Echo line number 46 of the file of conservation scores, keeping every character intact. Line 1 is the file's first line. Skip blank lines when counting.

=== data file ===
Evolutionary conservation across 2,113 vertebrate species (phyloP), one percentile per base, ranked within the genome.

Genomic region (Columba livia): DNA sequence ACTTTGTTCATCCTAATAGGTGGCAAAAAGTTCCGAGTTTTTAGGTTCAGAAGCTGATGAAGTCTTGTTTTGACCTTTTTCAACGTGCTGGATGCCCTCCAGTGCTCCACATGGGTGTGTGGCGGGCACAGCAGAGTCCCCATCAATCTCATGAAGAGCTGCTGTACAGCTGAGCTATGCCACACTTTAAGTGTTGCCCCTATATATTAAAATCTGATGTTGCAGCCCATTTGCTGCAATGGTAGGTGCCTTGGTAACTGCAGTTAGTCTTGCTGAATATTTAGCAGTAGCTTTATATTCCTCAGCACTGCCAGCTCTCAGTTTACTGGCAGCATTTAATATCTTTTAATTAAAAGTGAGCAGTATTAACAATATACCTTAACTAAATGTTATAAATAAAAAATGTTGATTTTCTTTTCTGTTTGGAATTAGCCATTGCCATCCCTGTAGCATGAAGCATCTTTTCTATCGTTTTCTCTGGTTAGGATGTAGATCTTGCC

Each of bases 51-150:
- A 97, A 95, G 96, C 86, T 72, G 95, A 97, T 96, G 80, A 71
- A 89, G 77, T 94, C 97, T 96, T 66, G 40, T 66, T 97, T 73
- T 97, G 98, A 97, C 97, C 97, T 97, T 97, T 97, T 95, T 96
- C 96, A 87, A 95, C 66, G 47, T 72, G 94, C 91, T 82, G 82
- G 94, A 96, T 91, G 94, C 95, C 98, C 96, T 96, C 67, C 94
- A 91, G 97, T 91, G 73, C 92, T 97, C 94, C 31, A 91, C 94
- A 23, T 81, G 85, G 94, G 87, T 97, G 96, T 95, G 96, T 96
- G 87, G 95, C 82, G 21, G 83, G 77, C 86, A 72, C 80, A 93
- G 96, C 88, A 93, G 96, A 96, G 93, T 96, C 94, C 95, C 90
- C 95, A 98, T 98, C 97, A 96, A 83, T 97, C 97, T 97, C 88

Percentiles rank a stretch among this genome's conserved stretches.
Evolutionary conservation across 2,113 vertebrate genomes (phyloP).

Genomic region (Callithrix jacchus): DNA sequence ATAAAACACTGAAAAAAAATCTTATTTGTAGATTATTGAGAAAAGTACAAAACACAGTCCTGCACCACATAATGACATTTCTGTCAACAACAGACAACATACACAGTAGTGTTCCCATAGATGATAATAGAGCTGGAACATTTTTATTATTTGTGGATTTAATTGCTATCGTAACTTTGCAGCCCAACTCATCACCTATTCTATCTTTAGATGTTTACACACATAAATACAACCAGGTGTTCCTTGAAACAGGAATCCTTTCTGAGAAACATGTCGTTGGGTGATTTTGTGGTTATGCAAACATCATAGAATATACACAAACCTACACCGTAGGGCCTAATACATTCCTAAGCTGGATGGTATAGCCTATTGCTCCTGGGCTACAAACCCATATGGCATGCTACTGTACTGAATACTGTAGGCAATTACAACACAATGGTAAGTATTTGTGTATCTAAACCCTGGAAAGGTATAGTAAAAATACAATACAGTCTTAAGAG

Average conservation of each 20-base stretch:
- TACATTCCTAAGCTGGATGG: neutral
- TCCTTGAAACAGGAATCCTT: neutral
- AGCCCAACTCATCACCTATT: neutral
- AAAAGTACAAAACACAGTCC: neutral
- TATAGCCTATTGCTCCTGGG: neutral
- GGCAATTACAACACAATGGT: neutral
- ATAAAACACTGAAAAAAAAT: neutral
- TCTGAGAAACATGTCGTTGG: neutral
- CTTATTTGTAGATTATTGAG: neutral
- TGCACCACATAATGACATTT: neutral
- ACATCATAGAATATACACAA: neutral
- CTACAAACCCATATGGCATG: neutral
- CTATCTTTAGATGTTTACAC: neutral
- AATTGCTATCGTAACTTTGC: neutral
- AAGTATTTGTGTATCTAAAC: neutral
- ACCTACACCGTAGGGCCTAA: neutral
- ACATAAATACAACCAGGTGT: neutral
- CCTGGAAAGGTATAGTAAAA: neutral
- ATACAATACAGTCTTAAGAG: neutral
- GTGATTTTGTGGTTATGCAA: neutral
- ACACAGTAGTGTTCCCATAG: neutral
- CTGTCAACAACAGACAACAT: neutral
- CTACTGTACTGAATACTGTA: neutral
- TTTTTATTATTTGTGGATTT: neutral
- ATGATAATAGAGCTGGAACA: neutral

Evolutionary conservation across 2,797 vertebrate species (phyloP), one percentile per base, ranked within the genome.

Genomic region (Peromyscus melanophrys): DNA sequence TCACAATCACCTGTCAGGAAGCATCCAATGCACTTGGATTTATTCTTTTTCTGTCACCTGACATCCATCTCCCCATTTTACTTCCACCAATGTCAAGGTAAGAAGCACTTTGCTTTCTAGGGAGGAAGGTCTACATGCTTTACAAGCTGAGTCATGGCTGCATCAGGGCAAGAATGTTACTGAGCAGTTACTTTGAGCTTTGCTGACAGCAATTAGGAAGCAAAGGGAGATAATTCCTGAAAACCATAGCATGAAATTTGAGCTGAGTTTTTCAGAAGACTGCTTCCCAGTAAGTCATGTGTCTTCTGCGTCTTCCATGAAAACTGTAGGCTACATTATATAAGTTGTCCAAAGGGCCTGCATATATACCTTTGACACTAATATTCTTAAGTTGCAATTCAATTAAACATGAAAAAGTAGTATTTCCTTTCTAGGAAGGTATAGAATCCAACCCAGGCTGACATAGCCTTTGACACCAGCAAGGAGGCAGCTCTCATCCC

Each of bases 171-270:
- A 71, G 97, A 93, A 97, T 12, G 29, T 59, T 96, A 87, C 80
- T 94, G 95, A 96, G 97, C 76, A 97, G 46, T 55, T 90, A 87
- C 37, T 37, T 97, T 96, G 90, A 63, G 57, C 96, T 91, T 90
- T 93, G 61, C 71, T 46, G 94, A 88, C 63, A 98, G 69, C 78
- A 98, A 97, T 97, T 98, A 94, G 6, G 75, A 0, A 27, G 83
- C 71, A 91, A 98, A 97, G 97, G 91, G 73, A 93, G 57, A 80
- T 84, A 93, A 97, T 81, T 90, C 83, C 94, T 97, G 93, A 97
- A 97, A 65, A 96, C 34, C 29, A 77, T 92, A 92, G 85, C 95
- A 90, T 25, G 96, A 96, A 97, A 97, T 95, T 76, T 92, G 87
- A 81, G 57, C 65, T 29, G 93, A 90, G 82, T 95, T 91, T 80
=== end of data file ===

- A 71, G 97, A 93, A 97, T 12, G 29, T 59, T 96, A 87, C 80